Assistant Minister for Indigenous Australians, media conference - 10 May 2024

Read the transcript of Assistant Minister McCarthy's media conference in Darwin on New medical school at Charles Darwin University and the Federal Government’s gas plan.

Senator the Hon Malarndirri McCarthy
Assistant Minister for Indigenous Health

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DOMINIC UPTON: I just wanted to say that this comes on the back of a really long period of work and development here at the faculty. We've had nursing midwifery for a number of years. We've had allied health growing year in, year out for the past five to eight years, and most recently with physiotherapy. And hopefully, this new development will lead on to more and more successes.

This is based on a period of teamwork – teamwork with our local community; teamwork with people from here, from CDU, who you'll hear from in a moment; teamwork with the local Aboriginal health sector whose commitments and involvement and advocacy we can't underestimate; teamwork with our local representatives and senators and I'll call upon them in a moment. I will have a particular call out to Mr Gosling, Luke, who's been a really great stalwart and supporter of us, as has everybody behind us. And also, the work that we do with NTG with Joel and colleagues, and with NT Health with Marco and colleagues. So it's really a matter of teamwork bringing success as we are today.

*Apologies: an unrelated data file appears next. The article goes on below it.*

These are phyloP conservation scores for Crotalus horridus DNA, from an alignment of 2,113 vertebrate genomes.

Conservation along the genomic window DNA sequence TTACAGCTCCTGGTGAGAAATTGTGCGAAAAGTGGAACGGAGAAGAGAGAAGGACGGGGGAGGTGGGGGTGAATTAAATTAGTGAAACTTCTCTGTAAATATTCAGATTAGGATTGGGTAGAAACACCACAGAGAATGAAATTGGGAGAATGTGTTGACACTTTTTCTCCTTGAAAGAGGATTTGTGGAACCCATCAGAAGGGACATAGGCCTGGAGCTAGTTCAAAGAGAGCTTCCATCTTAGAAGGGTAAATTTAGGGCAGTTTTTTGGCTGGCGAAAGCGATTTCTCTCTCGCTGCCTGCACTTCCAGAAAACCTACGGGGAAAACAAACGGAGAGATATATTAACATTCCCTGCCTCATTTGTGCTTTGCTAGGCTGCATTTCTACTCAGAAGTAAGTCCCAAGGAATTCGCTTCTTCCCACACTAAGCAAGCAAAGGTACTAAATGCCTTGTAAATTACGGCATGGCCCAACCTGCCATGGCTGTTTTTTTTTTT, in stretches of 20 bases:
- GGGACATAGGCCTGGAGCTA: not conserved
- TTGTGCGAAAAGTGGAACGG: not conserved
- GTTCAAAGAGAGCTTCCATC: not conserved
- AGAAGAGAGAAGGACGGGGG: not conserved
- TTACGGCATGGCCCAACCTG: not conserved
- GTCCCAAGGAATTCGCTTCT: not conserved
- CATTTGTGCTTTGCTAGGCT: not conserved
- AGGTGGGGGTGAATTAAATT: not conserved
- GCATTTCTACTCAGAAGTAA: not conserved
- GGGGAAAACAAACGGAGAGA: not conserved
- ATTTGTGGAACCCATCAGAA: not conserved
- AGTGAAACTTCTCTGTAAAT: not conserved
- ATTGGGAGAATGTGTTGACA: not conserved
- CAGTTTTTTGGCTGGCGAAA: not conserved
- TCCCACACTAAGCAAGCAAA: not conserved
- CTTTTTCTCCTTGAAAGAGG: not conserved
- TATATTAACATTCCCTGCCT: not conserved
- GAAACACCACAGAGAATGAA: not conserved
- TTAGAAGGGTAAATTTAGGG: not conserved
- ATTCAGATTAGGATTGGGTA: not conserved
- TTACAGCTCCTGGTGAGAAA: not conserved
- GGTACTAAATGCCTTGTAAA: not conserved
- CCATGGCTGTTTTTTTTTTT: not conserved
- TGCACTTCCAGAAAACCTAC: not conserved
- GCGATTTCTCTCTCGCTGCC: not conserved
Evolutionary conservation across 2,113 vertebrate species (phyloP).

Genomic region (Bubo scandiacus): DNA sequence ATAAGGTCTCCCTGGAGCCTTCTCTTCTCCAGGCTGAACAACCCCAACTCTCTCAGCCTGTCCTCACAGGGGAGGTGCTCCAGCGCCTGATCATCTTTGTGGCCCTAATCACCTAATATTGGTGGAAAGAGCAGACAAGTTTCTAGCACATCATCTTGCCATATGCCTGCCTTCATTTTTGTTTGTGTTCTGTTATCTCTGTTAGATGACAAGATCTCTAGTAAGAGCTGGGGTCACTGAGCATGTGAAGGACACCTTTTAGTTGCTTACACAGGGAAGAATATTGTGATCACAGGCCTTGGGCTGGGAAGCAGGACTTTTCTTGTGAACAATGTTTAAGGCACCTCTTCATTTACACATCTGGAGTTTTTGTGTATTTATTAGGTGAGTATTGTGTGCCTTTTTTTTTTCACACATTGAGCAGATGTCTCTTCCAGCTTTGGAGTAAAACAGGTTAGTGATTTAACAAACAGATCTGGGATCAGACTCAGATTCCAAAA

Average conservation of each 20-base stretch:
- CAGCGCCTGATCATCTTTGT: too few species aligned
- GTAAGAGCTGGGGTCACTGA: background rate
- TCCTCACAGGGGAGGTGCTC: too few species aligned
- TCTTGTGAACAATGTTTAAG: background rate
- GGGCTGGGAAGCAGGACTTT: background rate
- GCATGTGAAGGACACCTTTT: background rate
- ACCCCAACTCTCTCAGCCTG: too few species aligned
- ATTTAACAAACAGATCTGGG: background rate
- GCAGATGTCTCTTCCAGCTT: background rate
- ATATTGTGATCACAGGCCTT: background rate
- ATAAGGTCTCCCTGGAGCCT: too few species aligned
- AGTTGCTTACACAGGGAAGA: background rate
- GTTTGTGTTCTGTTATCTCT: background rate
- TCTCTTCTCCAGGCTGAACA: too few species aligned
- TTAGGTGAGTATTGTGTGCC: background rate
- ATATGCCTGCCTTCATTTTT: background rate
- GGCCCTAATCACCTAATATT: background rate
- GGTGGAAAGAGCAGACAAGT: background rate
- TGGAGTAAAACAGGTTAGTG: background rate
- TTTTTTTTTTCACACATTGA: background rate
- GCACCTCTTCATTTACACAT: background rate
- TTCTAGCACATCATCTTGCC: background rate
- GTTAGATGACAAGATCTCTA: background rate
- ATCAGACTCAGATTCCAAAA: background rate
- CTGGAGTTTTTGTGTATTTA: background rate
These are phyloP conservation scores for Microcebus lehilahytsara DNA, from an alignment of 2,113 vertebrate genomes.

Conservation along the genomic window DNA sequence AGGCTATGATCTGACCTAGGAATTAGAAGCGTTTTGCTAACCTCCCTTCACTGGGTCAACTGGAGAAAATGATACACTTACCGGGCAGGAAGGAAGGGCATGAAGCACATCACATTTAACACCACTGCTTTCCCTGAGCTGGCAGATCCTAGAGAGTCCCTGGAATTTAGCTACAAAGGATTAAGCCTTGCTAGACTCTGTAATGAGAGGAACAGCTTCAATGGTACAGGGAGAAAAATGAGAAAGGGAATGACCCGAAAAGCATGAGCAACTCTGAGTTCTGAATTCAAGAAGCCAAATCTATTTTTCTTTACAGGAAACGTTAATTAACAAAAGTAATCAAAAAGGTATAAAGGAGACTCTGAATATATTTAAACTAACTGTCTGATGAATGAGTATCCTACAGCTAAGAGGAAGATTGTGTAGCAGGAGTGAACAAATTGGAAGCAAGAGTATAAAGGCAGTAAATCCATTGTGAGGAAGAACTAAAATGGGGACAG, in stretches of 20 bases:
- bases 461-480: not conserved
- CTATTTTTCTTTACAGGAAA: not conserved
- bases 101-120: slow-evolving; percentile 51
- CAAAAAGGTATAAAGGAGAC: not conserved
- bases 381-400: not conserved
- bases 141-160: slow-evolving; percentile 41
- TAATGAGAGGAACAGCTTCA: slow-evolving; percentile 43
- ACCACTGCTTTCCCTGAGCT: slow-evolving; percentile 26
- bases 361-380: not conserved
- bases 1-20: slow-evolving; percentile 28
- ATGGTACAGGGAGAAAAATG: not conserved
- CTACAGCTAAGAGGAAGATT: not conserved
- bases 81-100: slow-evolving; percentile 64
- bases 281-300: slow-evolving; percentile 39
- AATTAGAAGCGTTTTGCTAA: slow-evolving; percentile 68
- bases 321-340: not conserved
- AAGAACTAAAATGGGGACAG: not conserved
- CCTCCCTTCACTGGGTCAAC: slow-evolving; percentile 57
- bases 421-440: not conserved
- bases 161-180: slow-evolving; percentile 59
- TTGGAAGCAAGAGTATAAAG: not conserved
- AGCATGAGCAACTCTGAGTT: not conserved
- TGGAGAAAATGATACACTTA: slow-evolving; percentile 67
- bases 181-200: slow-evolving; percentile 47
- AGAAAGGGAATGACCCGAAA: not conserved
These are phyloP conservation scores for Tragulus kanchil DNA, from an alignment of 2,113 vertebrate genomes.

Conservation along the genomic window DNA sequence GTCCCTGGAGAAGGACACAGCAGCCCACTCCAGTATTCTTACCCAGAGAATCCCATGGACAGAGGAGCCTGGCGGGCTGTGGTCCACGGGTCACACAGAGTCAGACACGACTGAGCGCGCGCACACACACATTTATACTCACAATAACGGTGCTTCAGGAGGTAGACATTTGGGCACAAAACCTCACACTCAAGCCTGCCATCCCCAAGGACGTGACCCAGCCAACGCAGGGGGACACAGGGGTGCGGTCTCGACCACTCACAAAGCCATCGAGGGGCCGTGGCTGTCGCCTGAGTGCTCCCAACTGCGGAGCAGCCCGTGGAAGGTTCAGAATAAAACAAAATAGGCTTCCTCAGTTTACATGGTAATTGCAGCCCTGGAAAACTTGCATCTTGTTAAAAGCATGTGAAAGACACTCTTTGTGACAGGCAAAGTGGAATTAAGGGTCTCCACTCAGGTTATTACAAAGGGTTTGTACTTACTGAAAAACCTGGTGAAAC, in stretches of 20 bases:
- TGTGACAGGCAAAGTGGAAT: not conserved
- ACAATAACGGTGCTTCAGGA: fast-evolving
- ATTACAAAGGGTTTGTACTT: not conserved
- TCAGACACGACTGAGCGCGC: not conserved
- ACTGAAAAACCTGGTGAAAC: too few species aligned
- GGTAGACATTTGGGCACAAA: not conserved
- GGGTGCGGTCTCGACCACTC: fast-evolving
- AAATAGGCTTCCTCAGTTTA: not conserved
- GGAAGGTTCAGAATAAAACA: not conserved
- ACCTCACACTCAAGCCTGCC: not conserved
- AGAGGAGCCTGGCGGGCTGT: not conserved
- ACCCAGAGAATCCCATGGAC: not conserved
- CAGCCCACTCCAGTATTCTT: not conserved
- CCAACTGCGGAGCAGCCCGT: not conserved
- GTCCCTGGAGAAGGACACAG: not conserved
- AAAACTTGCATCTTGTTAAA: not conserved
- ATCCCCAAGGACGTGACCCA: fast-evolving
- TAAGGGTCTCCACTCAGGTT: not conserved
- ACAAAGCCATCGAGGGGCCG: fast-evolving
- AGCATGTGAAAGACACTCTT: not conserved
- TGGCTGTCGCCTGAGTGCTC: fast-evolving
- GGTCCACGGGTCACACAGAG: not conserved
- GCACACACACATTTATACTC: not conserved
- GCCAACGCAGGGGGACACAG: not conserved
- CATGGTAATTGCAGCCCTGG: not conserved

So, on those brief notes, I just wanted to call upon the Federal Assistant Minister for Indigenous Health, Senator Malarndirri McCarthy, to speak first. It’s over to you.

MALARNDIRRI MCCARTHY, ASSISTANT MINISTER: Thanks, Dom. Thank you very much, everyone, and great to see you all here. And wonderful to be here with everyone who's attended today, in particular, those who've worked long and hard for a number of years to see this announcement come forward.